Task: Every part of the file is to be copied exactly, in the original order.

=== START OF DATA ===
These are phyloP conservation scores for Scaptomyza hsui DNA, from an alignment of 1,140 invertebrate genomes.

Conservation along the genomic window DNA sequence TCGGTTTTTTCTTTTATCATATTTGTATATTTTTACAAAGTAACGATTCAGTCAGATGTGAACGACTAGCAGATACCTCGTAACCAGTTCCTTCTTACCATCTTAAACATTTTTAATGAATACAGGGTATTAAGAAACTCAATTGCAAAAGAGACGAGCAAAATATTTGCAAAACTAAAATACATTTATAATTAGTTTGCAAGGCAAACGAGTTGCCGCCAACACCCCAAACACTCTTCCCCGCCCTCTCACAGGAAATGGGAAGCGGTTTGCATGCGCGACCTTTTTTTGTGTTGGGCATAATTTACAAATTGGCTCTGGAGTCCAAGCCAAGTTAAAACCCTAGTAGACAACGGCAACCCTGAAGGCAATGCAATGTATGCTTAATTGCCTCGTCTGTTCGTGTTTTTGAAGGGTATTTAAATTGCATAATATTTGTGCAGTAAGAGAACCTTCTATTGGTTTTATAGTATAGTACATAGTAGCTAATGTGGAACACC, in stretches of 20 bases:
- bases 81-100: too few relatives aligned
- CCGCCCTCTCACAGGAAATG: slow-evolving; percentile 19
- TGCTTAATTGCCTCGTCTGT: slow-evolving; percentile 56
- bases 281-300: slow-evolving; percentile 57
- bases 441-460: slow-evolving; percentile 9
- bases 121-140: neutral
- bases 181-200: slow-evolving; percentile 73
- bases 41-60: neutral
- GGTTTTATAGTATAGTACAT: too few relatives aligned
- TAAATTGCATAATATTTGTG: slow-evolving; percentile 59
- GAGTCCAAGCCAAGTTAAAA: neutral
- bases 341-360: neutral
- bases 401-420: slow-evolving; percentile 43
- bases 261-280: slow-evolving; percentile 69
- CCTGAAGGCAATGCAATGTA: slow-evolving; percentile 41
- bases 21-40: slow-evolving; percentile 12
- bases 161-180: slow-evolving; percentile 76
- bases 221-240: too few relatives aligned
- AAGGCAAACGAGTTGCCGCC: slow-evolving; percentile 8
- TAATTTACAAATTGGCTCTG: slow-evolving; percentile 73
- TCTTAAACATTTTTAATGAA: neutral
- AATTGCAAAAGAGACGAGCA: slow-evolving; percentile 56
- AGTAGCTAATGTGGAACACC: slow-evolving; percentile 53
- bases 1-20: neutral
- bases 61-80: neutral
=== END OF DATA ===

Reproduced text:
These are phyloP conservation scores for Scaptomyza hsui DNA, from an alignment of 1,140 invertebrate genomes.

Conservation along the genomic window DNA sequence TCGGTTTTTTCTTTTATCATATTTGTATATTTTTACAAAGTAACGATTCAGTCAGATGTGAACGACTAGCAGATACCTCGTAACCAGTTCCTTCTTACCATCTTAAACATTTTTAATGAATACAGGGTATTAAGAAACTCAATTGCAAAAGAGACGAGCAAAATATTTGCAAAACTAAAATACATTTATAATTAGTTTGCAAGGCAAACGAGTTGCCGCCAACACCCCAAACACTCTTCCCCGCCCTCTCACAGGAAATGGGAAGCGGTTTGCATGCGCGACCTTTTTTTGTGTTGGGCATAATTTACAAATTGGCTCTGGAGTCCAAGCCAAGTTAAAACCCTAGTAGACAACGGCAACCCTGAAGGCAATGCAATGTATGCTTAATTGCCTCGTCTGTTCGTGTTTTTGAAGGGTATTTAAATTGCATAATATTTGTGCAGTAAGAGAACCTTCTATTGGTTTTATAGTATAGTACATAGTAGCTAATGTGGAACACC, in stretches of 20 bases:
- bases 81-100: too few relatives aligned
- CCGCCCTCTCACAGGAAATG: slow-evolving; percentile 19
- TGCTTAATTGCCTCGTCTGT: slow-evolving; percentile 56
- bases 281-300: slow-evolving; percentile 57
- bases 441-460: slow-evolving; percentile 9
- bases 121-140: neutral
- bases 181-200: slow-evolving; percentile 73
- bases 41-60: neutral
- GGTTTTATAGTATAGTACAT: too few relatives aligned
- TAAATTGCATAATATTTGTG: slow-evolving; percentile 59
- GAGTCCAAGCCAAGTTAAAA: neutral
- bases 341-360: neutral
- bases 401-420: slow-evolving; percentile 43
- bases 261-280: slow-evolving; percentile 69
- CCTGAAGGCAATGCAATGTA: slow-evolving; percentile 41
- bases 21-40: slow-evolving; percentile 12
- bases 161-180: slow-evolving; percentile 76
- bases 221-240: too few relatives aligned
- AAGGCAAACGAGTTGCCGCC: slow-evolving; percentile 8
- TAATTTACAAATTGGCTCTG: slow-evolving; percentile 73
- TCTTAAACATTTTTAATGAA: neutral
- AATTGCAAAAGAGACGAGCA: slow-evolving; percentile 56
- AGTAGCTAATGTGGAACACC: slow-evolving; percentile 53
- bases 1-20: neutral
- bases 61-80: neutral